In the fog of shock and sadness, there are so very many things I want to say about the very sudden loss of my friend and sometime collaborator Patrick Michael DiNizio, whom we lost earlier this week at age 62. Pat was, of course best known as the lead singer, rhythm guitarist and primary songwriter for rock legends The Smithereens of Carteret, New Jersey. But he was so much more than that. Film Producer. Actor. Internet Radio Pioneer. Artist. Entrepreneur. Minor League Baseball Aspirant. Politician(!).

And I’m not sure I’ve known a more devoted Dad and Son.

Wait. As I re-read that opening paragraph, I need to put extra emphasis on the songwriting part. Describing him as “Primary songwriter for The Smithereens” while of course true, really doesn’t properly do justice to the undeniable fact that Pat DiNizio was one of the truly greatest Poets in the history of Rock ‘n Roll. (Right, Jann Wenner? Do the right thing, brother!).

Since I woke up Wednesday morning to what has sadly become a way too frequent occurrence in my life--a text from a dear friend passing along the jarring news of the loss of another dear friend--I’ve been mourning, listening, thinking...remembering. I was initially disinclined to write because not only do I not have much to add to the wonderful outpouring of tributes that continue to come out from people who knew him better and know rock better, but because our relationship was an unusual one – one that spanned nearly 30 years and had many interesting incarnations. Hard to characterize. But I feel I should pay tribute and share a little glimpse of our friendship with his fans who are mourning just as I am. And let’s face it, there can be no such thing as too many tributes to Pat DiNizio...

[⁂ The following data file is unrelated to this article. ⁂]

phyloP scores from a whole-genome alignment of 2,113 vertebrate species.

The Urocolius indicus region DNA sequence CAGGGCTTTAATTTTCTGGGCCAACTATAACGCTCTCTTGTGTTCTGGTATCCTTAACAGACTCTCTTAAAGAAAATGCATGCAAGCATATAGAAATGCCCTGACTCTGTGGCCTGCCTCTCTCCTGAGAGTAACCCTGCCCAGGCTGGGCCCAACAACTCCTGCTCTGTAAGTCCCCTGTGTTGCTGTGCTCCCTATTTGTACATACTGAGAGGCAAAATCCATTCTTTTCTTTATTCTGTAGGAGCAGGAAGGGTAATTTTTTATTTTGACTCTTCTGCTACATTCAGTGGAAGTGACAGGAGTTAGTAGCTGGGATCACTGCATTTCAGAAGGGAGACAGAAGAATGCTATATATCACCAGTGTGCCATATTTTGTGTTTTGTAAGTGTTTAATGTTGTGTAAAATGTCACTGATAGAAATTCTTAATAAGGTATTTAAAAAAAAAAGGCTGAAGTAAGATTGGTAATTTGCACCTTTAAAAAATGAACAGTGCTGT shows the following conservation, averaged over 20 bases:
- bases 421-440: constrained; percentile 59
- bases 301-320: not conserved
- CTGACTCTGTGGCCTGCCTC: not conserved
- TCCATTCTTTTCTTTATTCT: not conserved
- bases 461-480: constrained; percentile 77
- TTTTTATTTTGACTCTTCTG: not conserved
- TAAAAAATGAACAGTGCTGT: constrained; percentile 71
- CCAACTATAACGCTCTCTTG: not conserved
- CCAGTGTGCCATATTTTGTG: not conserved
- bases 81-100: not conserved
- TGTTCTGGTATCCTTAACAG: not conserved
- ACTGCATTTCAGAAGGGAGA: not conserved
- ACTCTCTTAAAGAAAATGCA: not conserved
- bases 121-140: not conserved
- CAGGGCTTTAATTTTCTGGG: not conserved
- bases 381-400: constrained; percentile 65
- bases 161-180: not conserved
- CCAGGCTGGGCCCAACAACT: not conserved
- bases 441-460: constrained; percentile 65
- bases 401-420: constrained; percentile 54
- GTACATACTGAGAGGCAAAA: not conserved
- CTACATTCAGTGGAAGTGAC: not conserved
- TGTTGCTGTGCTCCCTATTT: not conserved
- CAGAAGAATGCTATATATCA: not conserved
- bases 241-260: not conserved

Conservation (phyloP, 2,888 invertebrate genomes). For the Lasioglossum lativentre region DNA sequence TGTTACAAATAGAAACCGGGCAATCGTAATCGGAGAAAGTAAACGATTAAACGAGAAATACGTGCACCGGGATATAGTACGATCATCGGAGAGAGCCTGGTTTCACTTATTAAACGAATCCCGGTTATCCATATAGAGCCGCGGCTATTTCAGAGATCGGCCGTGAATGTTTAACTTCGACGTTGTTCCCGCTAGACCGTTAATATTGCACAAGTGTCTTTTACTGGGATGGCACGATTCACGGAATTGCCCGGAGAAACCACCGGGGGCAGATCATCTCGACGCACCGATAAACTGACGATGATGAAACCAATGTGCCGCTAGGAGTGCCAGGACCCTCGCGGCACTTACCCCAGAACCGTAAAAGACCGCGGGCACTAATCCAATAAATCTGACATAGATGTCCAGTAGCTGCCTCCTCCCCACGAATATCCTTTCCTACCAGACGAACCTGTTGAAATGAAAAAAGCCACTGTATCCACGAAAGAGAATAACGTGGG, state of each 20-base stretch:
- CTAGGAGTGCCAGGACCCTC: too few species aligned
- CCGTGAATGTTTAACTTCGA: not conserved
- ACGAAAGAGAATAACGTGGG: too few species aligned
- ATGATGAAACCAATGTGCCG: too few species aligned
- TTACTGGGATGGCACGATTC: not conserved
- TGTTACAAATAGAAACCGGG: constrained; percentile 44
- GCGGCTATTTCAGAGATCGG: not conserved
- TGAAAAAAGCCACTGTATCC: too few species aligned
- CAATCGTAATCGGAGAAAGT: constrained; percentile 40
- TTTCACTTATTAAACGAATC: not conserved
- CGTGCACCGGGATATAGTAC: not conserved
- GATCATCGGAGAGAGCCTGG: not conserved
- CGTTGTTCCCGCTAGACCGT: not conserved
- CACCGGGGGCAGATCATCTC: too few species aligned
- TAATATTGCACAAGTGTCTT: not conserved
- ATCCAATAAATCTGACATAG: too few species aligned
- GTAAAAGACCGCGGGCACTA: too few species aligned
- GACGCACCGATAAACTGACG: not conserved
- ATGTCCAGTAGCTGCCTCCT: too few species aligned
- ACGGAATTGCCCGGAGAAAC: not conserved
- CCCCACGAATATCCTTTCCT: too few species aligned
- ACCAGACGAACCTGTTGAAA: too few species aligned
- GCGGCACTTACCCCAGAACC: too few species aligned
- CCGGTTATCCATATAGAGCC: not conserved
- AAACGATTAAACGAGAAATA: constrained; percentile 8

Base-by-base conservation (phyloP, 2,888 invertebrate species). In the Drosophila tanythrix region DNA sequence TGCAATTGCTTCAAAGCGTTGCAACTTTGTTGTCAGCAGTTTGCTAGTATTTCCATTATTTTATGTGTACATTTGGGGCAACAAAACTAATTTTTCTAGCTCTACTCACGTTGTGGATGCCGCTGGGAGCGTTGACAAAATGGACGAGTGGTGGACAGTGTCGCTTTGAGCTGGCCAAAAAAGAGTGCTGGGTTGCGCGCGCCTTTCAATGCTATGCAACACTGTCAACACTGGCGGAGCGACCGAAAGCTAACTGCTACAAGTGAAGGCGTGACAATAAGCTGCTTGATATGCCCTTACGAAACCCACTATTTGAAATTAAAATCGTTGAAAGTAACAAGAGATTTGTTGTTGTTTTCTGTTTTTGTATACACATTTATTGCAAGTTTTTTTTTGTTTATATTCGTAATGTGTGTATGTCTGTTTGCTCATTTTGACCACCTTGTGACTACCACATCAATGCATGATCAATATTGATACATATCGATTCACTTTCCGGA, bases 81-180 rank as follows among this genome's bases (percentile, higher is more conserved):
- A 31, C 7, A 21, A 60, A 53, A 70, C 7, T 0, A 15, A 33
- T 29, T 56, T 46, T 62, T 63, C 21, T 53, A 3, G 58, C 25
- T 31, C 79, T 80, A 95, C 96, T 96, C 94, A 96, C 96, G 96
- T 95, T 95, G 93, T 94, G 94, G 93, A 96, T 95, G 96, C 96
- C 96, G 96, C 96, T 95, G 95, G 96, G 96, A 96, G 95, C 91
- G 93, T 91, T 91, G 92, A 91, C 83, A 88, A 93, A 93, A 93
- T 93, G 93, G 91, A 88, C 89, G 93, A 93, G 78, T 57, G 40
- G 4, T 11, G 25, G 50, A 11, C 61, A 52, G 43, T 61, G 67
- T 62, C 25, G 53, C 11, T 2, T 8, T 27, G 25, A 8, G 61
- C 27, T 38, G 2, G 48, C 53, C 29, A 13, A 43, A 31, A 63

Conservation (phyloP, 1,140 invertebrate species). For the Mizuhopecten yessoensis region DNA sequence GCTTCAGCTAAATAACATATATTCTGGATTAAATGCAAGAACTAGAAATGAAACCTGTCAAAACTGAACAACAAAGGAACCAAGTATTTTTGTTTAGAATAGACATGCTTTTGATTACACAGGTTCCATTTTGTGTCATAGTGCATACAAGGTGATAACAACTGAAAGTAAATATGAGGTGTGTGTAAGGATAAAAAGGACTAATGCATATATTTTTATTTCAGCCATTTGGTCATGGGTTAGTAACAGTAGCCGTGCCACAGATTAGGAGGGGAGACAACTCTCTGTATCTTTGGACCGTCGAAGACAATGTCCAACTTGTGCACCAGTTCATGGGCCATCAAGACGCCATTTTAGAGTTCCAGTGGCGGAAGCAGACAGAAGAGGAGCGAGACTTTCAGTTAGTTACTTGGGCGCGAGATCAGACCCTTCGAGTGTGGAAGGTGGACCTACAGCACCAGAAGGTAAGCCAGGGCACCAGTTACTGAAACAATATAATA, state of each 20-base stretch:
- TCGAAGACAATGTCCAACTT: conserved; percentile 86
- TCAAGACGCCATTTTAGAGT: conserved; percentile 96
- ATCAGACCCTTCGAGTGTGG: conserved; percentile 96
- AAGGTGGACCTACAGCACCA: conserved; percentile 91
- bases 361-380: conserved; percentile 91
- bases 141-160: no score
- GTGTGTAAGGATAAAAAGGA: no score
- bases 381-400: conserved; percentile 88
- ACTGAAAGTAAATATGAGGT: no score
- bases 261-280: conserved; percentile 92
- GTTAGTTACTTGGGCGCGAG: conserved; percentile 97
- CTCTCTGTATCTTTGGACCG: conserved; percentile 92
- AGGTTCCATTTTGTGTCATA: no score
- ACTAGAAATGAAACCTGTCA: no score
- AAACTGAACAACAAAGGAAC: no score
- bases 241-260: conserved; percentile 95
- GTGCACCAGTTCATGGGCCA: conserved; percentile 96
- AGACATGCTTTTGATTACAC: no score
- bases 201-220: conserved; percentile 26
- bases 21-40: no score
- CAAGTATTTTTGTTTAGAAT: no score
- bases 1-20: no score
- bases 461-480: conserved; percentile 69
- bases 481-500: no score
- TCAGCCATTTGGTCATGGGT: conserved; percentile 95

I desperately hope he went gently and peacefully, and I choose to trust that he did.

The cause of death is unclear, but it was no secret that Pat and physical health fought a long and often very difficult battle. Particularly later in life, the gregarious, thoughtful and lively front man we consistently saw on stage--with that soul-melting voice that grew only sweeter with age--was in fact, often plagued by pain and discomfort of some sort. He was a master at soldiering through that stuff though, and very few people ever knew when he was struggling.

For two people who actually spent very little face-to-face time together (we even recorded duets in separate studios), we were simpatico. We sort of bounced through adulthood crossing paths at random different phases of our lives, and not all of them music-related. For example, the first time we met, on the set of The Smithereens’ video for House We Used To Live In, I found him…affected. But it was early on and the band was in utter skyrocket mode—the kind of thing that, at first, can throw even the most grounded person for a serious loop. Several years later when we reconnected and the friendship really began, any affectation was nowhere to be found. Only generosity, good humor, and love. Oh, and gratitude. He was utterly blessed and he knew it.